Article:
Picayune Memorial High School Band Director Retires

Published 9:58 pm Tuesday, July 3, 2007

Picayune Memorial High School band director Jerry Cumberland is retiring.

Cumberland, a Greenville native, started his teaching career at Clinton High School in 1975, and over the next four years, taught at Lumberton High School and Choctaw Central High School in Philadelphia, Miss. He came to Picayune as the Picayune Junior High band director in December of 1979.

 “My first day was the Picayune Christmas Parade,” Cumberland said in an interview last Wednesday. “I met the kids that morning … and all I had to do was march with them.”

Cumberland took over as director of the high school band in 1984, and has been there ever since.

Cumberland said his decision to be a band director was not made until he was attending the University of Southern Mississippi in the early 1970’s. Prior to attending college, he wanted to be a radio disc jockey, he said. However, during his second semester at USM, he decided he wanted to study music and changed his major.

Cumberland said he has many mentors over the years, including the late Dr. Raymond Young, who held positions at USM as Director of Bands and Instructor of Applied Low Brass and Brass Methods, and the late Joe Barry Mullins, also a former director of bands at USM.

Cumberland also was a member of the Greenville High School band when it was under the direction of Dr. Sidney J. McKay, who went on to teach at USM and Delta State University before taking a position at the University of Memphis. Cumberland was part of the Mississippi Lion’s All-State Band when it was led by led by Roy Martin, who was a key organizer of the Lion’s band and its director for 19 years.

Cumberland also said he owes a lot to the principals and superintendents he has worked with over the years, especially D.W. McRaney, the junior high principal in 1979, and Fred Henley, the school district superintendent at the time Cumberland started in Picayune.

“He (McRaney) gave me a chance that I probably didn’t deserve,” Cumberland said. “They both (McRaney and Henley) gave a young guy a chance to do something I wanted to do my whole life. I’m very grateful for their belief in me. They saw something in me that I didn’t see in myself.”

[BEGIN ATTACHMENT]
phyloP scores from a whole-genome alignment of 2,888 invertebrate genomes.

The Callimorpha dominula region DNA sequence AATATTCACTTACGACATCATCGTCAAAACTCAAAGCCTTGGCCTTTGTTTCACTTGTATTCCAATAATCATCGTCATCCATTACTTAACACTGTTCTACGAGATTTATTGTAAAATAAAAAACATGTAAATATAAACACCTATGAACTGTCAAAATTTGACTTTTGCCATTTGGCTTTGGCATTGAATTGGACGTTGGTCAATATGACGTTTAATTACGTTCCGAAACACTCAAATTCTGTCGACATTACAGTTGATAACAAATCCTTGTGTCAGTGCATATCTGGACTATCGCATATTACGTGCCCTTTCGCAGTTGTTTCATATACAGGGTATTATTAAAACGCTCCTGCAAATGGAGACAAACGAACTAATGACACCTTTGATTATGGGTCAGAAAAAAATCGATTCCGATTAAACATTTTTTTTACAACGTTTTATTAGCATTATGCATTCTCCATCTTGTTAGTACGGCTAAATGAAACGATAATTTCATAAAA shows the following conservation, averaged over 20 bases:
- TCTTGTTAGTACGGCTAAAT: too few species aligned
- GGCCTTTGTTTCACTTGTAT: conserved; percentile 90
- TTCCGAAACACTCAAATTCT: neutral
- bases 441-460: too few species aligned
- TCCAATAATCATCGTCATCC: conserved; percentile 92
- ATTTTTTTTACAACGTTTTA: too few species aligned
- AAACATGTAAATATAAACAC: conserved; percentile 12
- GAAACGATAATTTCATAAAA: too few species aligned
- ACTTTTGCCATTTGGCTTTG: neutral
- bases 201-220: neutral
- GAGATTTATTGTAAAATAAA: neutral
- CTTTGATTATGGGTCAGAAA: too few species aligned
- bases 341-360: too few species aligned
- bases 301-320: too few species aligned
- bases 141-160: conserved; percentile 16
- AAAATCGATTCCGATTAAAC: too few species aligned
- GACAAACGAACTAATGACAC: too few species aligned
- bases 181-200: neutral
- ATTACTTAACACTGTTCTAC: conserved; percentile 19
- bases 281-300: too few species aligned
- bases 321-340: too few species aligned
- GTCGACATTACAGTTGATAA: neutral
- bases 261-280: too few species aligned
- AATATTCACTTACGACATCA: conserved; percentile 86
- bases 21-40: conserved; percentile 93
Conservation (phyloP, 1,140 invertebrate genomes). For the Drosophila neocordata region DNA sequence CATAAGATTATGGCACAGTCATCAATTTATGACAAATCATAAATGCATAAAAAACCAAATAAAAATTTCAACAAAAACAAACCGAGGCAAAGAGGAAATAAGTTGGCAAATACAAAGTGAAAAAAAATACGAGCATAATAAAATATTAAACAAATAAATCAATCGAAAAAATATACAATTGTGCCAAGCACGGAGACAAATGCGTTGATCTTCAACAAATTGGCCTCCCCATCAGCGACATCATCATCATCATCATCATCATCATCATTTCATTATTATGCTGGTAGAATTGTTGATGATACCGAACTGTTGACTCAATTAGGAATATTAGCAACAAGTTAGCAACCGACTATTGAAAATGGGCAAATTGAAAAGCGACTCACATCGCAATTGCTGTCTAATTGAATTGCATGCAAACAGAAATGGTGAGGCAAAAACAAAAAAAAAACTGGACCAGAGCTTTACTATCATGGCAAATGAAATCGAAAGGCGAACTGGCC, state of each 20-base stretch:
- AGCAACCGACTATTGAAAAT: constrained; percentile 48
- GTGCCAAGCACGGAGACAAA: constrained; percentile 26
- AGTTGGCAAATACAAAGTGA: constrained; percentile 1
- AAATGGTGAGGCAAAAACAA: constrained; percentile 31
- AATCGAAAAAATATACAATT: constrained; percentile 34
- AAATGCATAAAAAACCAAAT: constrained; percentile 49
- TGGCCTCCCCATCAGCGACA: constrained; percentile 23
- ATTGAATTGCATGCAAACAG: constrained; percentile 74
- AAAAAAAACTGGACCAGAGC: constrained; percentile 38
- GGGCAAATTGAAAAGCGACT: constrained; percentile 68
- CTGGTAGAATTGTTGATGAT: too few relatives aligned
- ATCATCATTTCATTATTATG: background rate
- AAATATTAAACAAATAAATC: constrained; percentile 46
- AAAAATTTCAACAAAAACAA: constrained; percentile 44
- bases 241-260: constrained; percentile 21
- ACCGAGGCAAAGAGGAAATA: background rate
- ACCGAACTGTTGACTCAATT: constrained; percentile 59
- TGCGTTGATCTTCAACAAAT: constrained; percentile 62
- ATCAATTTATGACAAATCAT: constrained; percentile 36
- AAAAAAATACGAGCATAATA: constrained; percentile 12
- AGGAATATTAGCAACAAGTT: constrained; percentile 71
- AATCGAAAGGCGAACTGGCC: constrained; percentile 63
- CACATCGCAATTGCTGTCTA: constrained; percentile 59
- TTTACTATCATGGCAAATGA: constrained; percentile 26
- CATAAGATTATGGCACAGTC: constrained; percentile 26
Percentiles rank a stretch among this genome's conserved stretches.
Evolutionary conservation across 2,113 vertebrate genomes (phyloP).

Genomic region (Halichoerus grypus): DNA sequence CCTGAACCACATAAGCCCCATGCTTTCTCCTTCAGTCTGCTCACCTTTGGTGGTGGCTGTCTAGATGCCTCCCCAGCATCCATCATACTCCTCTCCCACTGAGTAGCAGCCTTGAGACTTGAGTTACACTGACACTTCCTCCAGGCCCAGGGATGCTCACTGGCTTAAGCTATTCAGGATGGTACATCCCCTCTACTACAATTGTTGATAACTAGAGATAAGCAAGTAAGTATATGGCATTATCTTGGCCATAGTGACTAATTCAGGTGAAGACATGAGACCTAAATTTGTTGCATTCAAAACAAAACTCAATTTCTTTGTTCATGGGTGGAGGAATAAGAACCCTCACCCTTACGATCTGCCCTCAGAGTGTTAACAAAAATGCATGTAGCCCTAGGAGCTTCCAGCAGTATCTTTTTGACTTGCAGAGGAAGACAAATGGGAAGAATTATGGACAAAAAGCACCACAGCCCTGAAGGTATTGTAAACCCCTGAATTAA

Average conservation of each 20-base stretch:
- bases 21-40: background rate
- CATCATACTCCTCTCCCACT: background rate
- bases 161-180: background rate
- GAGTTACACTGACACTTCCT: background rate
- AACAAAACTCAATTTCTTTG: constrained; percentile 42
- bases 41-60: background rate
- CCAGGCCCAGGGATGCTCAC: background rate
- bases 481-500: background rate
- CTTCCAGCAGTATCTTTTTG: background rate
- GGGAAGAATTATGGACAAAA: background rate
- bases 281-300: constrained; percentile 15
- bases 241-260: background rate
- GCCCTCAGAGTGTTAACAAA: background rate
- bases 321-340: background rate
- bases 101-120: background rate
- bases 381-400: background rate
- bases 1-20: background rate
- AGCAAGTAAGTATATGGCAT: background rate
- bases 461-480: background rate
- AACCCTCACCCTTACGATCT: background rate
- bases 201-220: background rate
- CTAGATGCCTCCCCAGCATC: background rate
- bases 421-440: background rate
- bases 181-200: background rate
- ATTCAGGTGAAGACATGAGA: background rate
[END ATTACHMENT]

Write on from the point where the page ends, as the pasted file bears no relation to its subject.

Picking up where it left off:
Cumberland said his years spent as a teacher have been filled with memories. “There are so many memorable moments with lots of great memories,” he said.

One such memory is that of a band contest in Fort Walton Beach, Fla.

“That was one of our finest shows,” Cumberland said. “The crowd gave us a standing ovation, and really got into the show.” The band did not win the competition, but it was a very exciting time, Cumberland said.

Another memory of Cumberland’s is the Southwest Mississippi Invitational in Tylertown, which he thinks was in the 1990’s, but was uncertain of the year. “We won every category we could win that year,” Cumberland said.

Not all of Cumberland’s memories are of competitions. He is not sure of the year, but remembers one practice that was interrupted by a brief rain shower. After the rain, there was water standing on the practice field, and Cumberland said several band members were tiptoeing around the puddles instead of marching properly.

“I got out there and found the biggest puddle I could find, and lay down in it, yelling and rolling in it,” Cumberland said, laughing. “I kept telling them, ‘See this? The water’s not going to hurt you!’ They all marched through the puddles after that.”

Cumberland saidthe greatest thing about his job has been all the young people he has had the chance to work with.

“I don’t believe I’ve ever had a bad band. They’ve always risen to the occasion,” Cumberland said. “When the lights come on, they are trying the hardest they can to do the best they can.”

Cumberland has seen several of his students come full circle, in that they are now teaching at PMHS alongside him.

Some of these students include Tony Seale and Karen Balch, who are his assistants; Jaramis Jones and Deidre Carter, who work with the color guard; Tara White, who works with the dance team; Ashley Stockstill and Jessica Ladner, who work with the Junior Pride; and Ronnie Pascal, who works with the drum line.

When he talks about working with his former students, Cumberland said he has to believe in the kids he has taught and in the job that he did.

Cumberland said his retirement from teaching is not complete retirement.

“I’m going to get a job,” he said. “Hopefully something to do with music. Music is what I know.”

He also said he might like to go back to teaching one day, but he believes 31 years in education is enough for now.

Cumberland has a daughter who is a member of the dance team, and he said he would like to spend more time supporting her. “My main job is going to be watching my daughter perform,” he said.

Cumberland is going to be missed by many people.

“I’ve had the opportunity to serve with him as a student and as a dance team director. He’s a wonderful role model for all students. It kind of came as a surprise, and we hate to see him leave,” Stockstill said.